Atherosclerotic vascular remodeling that underlies various cardiovascular diseases is initiated with endothelial dysfunction in response to pathogenic triggers and followed by the accumulation of SMCs, inflammatory cells and lipid to form neointimal lesions which lead to fibrous cap or plague rupture (10). SMC proliferation and accumulation is the predominant event that determines the progression and severity of vascular remodeling. A large proportion of these lesion-forming cells are derived from vascular resident SMCs that undergo phenotypic transitions. At the same time, vascular resident MSCs hold the plasticity to differentiate toward SMC and actively participate in the vascular remodeling process (Fig. 1).

Figure 1
Figure 1

Plasticity of vascular resident MSC upon vascular remodeling. (A) Under normal physiological condition, majority of MSCs reside within the adventitial layer and a small population of MSCs reside within the medial layer. (B) Upon vascular remodeling, MSCs migrate and differentiate toward SMCs and contribute to neointima formation.

Citation: Vascular Biology 1, 1; 10.1530/VB-19-0022

Plasticity of vascular resident MSC during vascular remodeling

Since Hu et al. firstly reported the presence of adventitial Sca1+ MSC-like cells and their contribution to neointima formation in a vein graft atherosclerosis mouse model (11), many more studies provided evidence on the identification of resident MSCs within large vascular wall and their plasticity during vascular remodeling. Alternative names have been used to describe this population such as vascular progenitor cells, smooth muscle progenitor cells and so forth. To avoid confusion in this review, we use the name MSC for the mesenchymal cells with the plasticity to differentiate toward mesodermal lineages despite the original terms been used in previous reports. Recent advances of lineage tracing techniques allow better evaluation of the contribution of vascular resident MSCs to the progression of large vascular remodeling. Due to the lack of distinct marker that exclusively expressed by MSCs, multiple markers have been proposed to identify and trace large-vessel resident MSCs (Table 1).

Table 1

Mouse vascular resident MSCs identified in large vessels.

Main markerLabeling toolLocationCo-expressing markersIn vitro differentiation abilityIn vivo function during vascular remodeling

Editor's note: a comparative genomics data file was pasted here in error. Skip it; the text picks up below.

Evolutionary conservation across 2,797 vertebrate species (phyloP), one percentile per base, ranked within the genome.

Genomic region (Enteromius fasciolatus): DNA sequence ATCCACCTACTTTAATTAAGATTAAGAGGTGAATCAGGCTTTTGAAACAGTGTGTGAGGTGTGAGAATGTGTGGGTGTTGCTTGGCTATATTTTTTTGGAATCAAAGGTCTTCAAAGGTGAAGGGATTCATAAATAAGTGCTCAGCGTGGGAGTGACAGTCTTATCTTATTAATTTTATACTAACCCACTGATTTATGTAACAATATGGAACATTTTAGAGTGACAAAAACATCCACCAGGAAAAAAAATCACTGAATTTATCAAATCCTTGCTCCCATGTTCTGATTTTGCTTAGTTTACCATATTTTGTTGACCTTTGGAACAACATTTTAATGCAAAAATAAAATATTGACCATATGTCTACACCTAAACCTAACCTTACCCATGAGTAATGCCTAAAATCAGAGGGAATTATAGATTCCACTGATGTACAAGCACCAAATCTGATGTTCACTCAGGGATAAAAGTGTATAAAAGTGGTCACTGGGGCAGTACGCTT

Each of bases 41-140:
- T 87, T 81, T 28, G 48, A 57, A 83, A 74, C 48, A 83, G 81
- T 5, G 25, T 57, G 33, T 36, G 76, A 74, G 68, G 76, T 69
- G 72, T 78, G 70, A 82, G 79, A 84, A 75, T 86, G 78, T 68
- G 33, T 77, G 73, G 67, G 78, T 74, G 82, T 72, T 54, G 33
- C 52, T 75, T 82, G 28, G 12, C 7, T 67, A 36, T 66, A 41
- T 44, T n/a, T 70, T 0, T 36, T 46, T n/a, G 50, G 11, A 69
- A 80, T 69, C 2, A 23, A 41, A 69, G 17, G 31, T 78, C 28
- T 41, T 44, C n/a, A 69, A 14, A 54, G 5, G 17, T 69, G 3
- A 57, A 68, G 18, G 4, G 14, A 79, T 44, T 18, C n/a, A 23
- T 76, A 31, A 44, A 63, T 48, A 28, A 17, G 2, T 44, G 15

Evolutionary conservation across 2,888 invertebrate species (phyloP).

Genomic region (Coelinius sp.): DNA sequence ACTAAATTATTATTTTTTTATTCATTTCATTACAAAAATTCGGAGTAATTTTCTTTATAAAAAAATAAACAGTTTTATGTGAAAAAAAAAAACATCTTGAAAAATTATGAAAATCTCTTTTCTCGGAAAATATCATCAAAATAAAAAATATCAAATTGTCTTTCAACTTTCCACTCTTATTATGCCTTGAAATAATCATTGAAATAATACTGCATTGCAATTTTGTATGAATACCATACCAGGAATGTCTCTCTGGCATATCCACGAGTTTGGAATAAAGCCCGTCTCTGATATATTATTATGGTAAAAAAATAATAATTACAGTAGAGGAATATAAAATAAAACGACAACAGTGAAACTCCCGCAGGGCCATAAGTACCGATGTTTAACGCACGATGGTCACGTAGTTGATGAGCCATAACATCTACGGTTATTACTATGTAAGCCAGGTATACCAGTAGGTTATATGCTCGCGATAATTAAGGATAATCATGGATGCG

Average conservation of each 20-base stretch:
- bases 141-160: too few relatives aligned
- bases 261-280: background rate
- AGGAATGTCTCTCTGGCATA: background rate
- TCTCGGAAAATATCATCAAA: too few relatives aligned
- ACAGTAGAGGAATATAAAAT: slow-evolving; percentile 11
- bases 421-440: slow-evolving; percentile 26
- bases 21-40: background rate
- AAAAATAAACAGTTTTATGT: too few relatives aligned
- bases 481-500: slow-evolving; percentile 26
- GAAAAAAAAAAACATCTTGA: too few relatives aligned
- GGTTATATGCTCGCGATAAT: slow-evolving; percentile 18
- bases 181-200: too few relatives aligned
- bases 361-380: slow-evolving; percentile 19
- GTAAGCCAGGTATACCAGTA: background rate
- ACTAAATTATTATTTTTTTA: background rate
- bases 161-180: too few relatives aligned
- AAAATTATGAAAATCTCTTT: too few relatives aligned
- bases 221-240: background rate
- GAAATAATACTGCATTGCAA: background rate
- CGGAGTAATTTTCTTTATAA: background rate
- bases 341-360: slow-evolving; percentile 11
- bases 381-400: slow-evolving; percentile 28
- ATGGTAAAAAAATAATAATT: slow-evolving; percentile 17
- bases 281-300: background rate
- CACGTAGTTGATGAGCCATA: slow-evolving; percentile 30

Gli1 (13)Genetic lineage tracing: Gli1-CreERt2; R26tdTomatoMouse arterial adventitiaCD34, Sca1, PdgfrbToward SMCs, osteoblasts, adipocytes, chondrocytes.• Acute arterial wire injury: differentiate toward SMCs and contribute to neointima formation.

• Chronic injury during atherosclerosis: migrate and differentiate toward SMC and osteoblast-like cells during media and intimal calcification.
c-Kit (14, 15)Genetic lineage tracing: Kit-CreER; R26tdTomato/RFPMouse aortic adventitiaSca1, CD34, Pdgfra, CD45Toward SMCs induced by TGFβ1.• Aortic allograft model of severe arteriosclerosis: differentiate toward SMC and contribute to neointima formation.

• Wire injury and carotid artery-ligation: minimal contribution.
Tcf21 (16)Genetic lineage tracing: Tcf21-CreER; R26tdTomato/lacZMouse aortic and coronary arterial adventitia, aortic root mediaApoE/ or Ldlr/ mice on high-fat diet: give rise to SMC in the fibrous cap.
Sox10 (17, 18)Genetic lineage tracing: Sox10-Cre; R26RFP/lacZMouse arterial media and adventitia upon injuryS100β, NfmToward SMCs, adipocytes, chondrocytes, osteoblasts.• Carotid artery denudation injury: give rise to SMCs and contribute to neointima formation.
Sca1 (11, 27, 30)Mouse aortic root adventitiac-Kit, CD34, Ptc1, Ptc2Toward SMCs induced by PDGF-BB.• Vein graft in ApoE/ mice: migrate and differentiate to SMCs traced by SM-lacZ.

• Sca1+ cells grafting on the adventitial side of wire-injured femoral arteries: contribute to neointima formation.

Genetic lineage tracing of vascular resident MSCs in mouse